📖 How to Do Nothing

Repression is not silence, and is not “repression of dissent; nor does it rest on the enforcement of silence. On the contrary, it relies on the proliferation of chatter, the irrelevance of opinion and discourse, and on making thought, dissent and critique banal and ridiculous.”

Context collapse

“Spatial and temporal context both have to do with the neighboring entities around something that help define it. Context also helps establish the order of events. Obviously, the bits of information we’re assailed with on Twitter and Facebook feeds are missing both of these kinds of context.”

“In the last chapter, I try to imagine a utopian social network that could somehow hold all of this. I use the lens of the human bodily need for spatial and temporal context to understand the violence of “context collapse” online and propose a kind of “context collection” in its place. Understanding that meaningful ideas require incubation time and space, I look both to noncommercial decentralized networks and the continued importance of private communication and in-person meetings. I suggest that we withdraw our attention and use it instead to restore the biological and cultural ecosystems where we forge meaningful identities, both individual and collective.”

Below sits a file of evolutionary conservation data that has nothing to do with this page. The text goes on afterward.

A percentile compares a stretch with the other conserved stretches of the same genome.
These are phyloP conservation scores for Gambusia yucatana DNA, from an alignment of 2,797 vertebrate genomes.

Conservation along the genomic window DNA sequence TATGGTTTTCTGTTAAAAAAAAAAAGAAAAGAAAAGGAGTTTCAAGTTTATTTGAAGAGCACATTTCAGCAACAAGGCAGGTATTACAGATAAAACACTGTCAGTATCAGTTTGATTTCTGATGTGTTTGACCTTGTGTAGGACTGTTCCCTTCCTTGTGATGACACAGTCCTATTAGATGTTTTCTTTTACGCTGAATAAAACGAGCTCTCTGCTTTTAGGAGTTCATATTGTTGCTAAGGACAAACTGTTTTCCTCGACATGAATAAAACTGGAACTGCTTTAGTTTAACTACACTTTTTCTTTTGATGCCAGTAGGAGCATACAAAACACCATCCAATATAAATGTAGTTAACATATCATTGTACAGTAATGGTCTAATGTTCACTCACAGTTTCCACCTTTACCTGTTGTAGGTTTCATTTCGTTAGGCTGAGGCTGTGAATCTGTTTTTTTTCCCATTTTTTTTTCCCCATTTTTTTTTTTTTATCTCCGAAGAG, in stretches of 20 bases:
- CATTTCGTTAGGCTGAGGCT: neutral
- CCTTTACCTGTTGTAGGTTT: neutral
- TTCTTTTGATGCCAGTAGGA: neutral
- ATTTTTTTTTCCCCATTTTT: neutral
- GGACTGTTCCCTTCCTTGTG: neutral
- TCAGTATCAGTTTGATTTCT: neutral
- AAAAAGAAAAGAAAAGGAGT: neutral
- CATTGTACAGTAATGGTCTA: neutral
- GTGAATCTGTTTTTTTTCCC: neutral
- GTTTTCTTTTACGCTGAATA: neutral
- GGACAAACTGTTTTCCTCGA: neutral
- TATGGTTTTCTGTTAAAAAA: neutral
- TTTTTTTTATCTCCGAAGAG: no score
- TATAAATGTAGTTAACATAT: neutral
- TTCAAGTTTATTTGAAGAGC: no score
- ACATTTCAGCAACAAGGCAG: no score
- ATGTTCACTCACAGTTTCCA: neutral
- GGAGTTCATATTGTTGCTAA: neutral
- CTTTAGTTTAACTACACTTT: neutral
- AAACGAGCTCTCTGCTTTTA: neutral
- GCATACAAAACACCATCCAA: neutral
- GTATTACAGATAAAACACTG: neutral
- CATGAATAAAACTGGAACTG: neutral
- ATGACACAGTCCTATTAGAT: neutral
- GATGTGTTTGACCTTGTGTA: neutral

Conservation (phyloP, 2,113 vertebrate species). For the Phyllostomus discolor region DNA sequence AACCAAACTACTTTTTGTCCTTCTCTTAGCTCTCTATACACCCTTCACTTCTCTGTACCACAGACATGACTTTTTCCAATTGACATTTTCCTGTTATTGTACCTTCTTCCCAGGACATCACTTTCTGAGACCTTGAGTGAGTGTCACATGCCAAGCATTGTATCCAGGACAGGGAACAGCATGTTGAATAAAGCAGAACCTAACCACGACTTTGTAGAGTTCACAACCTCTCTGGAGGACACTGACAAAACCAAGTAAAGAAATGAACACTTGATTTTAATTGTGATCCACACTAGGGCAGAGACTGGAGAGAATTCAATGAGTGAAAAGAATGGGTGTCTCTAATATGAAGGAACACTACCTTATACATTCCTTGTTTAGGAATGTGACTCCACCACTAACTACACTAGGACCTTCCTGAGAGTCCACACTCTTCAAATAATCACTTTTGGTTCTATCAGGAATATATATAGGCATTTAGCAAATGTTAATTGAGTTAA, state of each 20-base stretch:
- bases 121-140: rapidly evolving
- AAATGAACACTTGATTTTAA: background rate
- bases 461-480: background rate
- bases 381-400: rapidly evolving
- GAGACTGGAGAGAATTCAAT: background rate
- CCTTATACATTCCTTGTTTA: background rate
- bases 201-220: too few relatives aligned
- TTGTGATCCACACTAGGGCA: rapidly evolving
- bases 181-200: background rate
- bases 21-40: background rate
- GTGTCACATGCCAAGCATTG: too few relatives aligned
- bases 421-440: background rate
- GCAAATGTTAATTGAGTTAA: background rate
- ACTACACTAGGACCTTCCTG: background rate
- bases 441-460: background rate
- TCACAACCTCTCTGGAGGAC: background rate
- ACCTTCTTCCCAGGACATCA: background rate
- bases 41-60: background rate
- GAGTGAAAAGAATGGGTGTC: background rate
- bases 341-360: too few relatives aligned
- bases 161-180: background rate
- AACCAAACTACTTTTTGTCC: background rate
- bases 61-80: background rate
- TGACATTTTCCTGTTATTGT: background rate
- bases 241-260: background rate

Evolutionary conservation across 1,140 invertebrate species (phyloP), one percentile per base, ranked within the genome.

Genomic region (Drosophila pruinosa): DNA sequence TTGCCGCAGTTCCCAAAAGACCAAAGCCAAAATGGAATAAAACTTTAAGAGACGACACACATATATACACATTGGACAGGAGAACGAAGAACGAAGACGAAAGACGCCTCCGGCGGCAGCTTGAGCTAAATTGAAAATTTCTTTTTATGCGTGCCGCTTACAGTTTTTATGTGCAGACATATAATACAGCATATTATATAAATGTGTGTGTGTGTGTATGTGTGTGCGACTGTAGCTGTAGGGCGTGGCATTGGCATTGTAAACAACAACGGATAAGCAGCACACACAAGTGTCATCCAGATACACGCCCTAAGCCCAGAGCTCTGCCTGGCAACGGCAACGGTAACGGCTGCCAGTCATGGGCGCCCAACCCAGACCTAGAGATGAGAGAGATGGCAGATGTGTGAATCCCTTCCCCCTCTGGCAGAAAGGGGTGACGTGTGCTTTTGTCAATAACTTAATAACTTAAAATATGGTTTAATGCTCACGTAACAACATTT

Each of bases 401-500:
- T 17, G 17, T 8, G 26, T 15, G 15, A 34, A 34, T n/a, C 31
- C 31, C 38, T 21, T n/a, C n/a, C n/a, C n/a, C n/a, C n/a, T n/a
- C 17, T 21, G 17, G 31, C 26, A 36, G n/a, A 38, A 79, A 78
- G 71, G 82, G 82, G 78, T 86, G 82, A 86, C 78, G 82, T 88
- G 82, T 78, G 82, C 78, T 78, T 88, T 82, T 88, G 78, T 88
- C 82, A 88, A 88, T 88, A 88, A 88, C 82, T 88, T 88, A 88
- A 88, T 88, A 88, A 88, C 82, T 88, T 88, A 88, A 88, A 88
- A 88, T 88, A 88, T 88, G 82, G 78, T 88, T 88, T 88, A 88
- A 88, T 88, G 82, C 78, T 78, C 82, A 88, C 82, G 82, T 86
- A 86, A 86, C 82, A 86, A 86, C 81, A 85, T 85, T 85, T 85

Jenny Odell
How to Do Nothing

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The book meanders along in its own way, is not really trying to tell you how to do nothing, and instead examines how we have let the capitalist manager’s ideas of productivity taken over our attention. The book has somewhat of a misleading title or perhaps it is meant to attract attention. Odell does not mean for you to do nothing. Because if you withdraw entirely from society, you cannot make change or make things better for yourself. What Odell means by doing nothing is to disengage from attention economy, and engage in another framework e.g. speak to friends in person, engage in community, go take a walk and develop a sense of place. (She talks quite a lot about birds and birdwatching, which may or may not interest you.)

I especially appreciate the reminder that repression need not be by way of disallowing speech. Because living in this day and age, we know that by setting chatter atwitter, you can block discussion, create fatigue… It made me reconsider what I choose to read (Twitter, RSS, Reddit), and whether I have unwittingly withdrew too much. Perhaps this book started me back on keeping a blog.